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Slow drift of neural activity as a signature of impulsivity in macaque visual and prefrontal cortex

By Benjamin R Cowley, Adam C Snyder, Katerina Acar, Ryan C. Williamson, Byron M Yu, Matthew A. Smith

Posted 11 Jan 2020
bioRxiv DOI: 10.1101/2020.01.10.902403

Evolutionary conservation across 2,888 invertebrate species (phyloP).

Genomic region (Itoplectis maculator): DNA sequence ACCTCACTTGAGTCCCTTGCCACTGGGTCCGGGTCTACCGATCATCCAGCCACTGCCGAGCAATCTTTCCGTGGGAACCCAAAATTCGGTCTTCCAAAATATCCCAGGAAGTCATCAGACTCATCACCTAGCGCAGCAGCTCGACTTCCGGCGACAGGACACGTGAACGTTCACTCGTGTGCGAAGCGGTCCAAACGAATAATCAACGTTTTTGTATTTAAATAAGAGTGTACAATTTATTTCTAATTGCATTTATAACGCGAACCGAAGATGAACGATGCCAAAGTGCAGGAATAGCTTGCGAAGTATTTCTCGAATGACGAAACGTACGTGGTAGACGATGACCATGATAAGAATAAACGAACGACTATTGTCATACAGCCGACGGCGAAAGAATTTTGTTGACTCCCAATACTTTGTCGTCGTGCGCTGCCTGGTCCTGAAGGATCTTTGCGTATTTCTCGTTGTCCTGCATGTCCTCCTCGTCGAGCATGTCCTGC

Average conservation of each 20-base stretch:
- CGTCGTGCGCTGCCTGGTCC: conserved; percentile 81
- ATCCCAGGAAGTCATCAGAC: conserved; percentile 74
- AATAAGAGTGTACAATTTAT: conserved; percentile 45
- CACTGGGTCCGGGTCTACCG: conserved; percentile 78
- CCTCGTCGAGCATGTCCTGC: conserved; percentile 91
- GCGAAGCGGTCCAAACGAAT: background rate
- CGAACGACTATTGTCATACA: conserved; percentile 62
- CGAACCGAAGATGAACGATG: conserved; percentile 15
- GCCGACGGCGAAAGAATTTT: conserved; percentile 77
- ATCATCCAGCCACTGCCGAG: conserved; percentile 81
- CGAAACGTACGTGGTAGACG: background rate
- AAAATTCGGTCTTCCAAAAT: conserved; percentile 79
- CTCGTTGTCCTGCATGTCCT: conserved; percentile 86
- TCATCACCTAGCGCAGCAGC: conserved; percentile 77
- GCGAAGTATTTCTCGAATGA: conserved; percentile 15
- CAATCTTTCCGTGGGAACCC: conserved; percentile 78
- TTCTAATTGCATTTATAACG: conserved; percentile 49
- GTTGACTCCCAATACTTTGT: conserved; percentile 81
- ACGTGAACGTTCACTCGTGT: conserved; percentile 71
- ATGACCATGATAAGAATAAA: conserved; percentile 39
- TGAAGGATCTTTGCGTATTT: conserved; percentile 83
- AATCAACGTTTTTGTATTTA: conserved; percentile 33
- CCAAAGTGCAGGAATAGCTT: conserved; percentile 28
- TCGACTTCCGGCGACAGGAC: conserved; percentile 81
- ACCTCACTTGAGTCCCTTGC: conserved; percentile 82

An animal's decision depends not only on incoming sensory evidence but also on its fluctuating internal state. This internal state is a product of cognitive factors, such as fatigue, motivation, and arousal, but it is unclear how these factors influence the neural processes that encode the sensory stimulus and form a decision. We discovered that, over the timescale of tens of minutes during a perceptual decision-making task, animals slowly shifted their likelihood of reporting stimulus changes. They did this unprompted by task conditions. We recorded neural population activity from visual area V4 as well as prefrontal cortex, and found that the activity of both areas slowly drifted together with the behavioral fluctuations. We reasoned that such slow fluctuations in behavior could either be due to slow changes in how the sensory stimulus is processed or due to a process that acts independently of sensory processing. By analyzing the recorded activity in conjunction with models of perceptual decision-making, we found evidence for the slow drift in neural activity acting as an impulsivity signal, overriding sensory evidence to dictate the final decision. Overall, this work uncovers an internal state embedded in the population activity across multiple brain areas, hidden from typical trial-averaged analyses and revealed only when considering the passage of time within each experimental session. Knowledge of this cognitive factor was critical in elucidating how sensory signals and the internal state together contribute to the decision-making process.

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